I mentioned recently that we get fewer GPOD submissions in the winter—and you all came through! Lots of different people sent in beautiful shots of their winter gardens, so today I thought I’d share a group of them. We gardeners sure do complain about winter, but sometimes it is the most beautiful time of the year.
Jason sent in this beautiful image of a garden statue draped in snow. Shrubs and garden art become the heart of the garden during the snowy months.
Another shot from Jason shows a pine backed up by a lavender (Lavandula, Zones 5–8) plant. Conifers like pines are, of course, winter-interest MVPs, but they often look great through the winter, and the leaves are just as fragrant, no matter the time of year.
MJ Heller from Ohio shared this photo with the thought, “Even on a cold day, we can be comforted with the entwined embrace of a tree.”
Laura Kaiser of New Milford, Connecticut, shared this shot of a corner of her garden in the snow.
From Kathleen Kuphal comes this beautiful image of a garden torii dusted in hoarfrost. Torii are classic Japanese gates, typically found at the entrance of Shinto shrines to signal the transition to a sacred space.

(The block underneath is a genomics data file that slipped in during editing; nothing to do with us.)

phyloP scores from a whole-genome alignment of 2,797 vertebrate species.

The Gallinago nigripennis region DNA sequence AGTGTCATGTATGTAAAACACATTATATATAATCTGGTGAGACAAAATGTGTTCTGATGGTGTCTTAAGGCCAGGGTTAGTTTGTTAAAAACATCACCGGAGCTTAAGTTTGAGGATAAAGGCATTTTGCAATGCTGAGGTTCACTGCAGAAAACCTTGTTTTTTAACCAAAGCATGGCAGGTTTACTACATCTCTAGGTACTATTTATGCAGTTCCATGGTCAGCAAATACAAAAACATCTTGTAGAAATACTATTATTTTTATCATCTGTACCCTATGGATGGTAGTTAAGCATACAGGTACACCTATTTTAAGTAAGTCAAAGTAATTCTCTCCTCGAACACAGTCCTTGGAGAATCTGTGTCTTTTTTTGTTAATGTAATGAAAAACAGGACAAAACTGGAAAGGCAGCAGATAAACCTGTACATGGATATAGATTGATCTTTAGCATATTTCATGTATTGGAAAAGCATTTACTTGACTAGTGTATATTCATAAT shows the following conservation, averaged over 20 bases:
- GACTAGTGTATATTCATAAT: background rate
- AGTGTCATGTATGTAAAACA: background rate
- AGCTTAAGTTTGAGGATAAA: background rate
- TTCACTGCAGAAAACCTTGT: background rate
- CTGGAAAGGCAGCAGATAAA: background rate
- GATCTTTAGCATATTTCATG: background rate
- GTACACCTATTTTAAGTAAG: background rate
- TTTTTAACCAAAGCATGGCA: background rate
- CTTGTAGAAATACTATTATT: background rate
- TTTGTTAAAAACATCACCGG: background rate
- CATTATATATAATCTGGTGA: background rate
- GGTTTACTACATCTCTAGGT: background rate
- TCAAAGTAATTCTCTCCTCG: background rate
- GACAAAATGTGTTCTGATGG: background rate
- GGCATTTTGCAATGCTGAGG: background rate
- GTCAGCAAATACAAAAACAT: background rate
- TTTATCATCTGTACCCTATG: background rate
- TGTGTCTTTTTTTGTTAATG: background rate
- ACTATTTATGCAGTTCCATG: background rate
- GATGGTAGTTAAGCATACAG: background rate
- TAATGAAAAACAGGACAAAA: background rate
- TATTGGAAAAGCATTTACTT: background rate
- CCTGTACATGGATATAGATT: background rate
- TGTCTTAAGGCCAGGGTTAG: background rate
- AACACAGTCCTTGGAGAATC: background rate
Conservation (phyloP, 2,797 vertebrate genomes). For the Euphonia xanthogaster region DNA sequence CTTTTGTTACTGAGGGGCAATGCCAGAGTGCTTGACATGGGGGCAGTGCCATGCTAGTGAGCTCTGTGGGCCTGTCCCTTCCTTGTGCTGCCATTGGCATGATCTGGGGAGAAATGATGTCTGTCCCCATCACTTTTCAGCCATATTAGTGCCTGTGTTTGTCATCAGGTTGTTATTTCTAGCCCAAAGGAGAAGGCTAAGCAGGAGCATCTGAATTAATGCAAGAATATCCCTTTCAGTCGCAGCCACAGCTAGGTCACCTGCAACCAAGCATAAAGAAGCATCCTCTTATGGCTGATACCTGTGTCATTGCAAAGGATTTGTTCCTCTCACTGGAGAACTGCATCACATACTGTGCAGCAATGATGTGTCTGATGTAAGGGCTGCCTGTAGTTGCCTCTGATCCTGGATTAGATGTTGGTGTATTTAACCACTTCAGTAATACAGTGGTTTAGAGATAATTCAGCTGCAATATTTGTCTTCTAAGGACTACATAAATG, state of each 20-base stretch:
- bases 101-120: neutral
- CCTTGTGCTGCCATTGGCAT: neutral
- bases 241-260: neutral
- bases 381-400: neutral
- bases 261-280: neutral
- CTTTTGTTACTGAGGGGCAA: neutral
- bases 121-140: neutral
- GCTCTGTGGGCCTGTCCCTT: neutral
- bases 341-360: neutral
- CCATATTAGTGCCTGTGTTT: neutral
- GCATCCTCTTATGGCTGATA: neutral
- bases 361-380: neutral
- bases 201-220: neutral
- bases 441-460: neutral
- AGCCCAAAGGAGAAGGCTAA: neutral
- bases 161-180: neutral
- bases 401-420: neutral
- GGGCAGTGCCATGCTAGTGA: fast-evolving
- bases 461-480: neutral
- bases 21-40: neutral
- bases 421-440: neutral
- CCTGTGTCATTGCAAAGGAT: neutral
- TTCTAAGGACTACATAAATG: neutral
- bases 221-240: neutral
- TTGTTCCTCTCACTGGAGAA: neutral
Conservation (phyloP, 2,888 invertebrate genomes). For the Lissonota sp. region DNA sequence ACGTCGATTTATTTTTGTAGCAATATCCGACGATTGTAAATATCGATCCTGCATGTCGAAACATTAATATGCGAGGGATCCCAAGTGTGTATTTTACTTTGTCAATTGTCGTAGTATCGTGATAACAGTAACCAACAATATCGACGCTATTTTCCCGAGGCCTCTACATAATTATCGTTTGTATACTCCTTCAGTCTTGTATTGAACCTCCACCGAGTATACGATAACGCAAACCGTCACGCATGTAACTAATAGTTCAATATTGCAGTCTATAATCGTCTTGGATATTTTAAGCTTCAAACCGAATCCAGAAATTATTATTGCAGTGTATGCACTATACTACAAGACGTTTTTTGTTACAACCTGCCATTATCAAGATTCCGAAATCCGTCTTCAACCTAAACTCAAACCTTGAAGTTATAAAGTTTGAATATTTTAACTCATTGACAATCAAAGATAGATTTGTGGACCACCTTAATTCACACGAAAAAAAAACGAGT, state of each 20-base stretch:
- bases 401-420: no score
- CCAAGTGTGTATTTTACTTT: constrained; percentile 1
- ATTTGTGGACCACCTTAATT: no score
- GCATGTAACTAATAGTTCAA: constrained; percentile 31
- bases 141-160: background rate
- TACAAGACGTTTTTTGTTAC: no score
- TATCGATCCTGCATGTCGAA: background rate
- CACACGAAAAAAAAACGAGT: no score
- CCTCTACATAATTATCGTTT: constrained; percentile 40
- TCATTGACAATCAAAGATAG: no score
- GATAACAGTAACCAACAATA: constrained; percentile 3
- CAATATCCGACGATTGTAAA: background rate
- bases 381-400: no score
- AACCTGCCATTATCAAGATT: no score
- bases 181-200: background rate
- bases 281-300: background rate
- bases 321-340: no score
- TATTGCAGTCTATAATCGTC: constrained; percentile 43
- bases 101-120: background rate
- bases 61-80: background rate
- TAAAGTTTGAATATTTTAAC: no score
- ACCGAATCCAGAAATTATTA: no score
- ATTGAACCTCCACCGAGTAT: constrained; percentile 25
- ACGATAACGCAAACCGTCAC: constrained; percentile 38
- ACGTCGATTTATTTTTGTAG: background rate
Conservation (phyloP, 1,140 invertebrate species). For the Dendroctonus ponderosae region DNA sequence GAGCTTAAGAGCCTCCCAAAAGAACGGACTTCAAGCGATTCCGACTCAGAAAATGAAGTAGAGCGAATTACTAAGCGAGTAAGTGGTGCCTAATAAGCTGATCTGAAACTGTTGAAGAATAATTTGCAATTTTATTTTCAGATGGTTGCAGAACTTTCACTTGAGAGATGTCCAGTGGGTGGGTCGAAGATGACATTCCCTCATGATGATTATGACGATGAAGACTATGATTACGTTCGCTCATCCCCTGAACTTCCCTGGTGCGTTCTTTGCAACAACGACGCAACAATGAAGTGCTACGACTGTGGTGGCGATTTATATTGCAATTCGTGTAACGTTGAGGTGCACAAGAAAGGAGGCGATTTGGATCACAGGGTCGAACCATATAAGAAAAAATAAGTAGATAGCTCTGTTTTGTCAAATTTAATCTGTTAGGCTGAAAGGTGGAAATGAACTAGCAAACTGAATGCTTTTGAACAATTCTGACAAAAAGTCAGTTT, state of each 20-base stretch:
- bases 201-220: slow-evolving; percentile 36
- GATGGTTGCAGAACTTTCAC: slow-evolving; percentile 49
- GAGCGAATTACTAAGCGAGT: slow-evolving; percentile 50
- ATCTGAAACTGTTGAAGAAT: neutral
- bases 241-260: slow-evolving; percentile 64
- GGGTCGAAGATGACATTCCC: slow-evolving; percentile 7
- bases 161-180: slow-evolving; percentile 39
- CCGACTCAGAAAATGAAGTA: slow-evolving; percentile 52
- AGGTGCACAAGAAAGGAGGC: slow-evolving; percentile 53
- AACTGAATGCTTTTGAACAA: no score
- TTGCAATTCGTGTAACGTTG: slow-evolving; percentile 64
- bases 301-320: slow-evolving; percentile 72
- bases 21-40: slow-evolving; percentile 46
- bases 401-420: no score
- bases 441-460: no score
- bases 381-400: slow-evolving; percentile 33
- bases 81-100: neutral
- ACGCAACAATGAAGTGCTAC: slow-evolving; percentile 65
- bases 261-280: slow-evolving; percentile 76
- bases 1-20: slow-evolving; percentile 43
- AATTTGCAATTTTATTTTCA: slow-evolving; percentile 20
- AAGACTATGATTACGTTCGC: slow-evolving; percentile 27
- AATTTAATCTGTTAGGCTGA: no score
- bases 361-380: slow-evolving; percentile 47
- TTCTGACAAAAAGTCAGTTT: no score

And from Caroline Blais comes an image of an incredible sunrise seen through the trees, over a chicken coop. Winter has the best sunrises; they are later in the day, so most of us are awake by then, and the leaves are off the trees, so there is less to obstruct your view. In addition, each winter sunrise promises that we are one day closer to spring!
Have a garden you’d like to share?
Have photos to share? We’d love to see your garden, a particular collection of plants you love, or a wonderful garden you had the chance to visit!
To submit, send 5-10 photos to [email protected] along with some information about the plants in the pictures and where you took the photos. We’d love to hear where you are located, how long you’ve been gardening, successes you are proud of, failures you learned from, hopes for the future, favorite plants, or funny stories from your garden.
If you want to send photos in separate emails to the GPOD email box that is just fine.
You don’t have to be a professional garden photographer – check out our garden photography tips!
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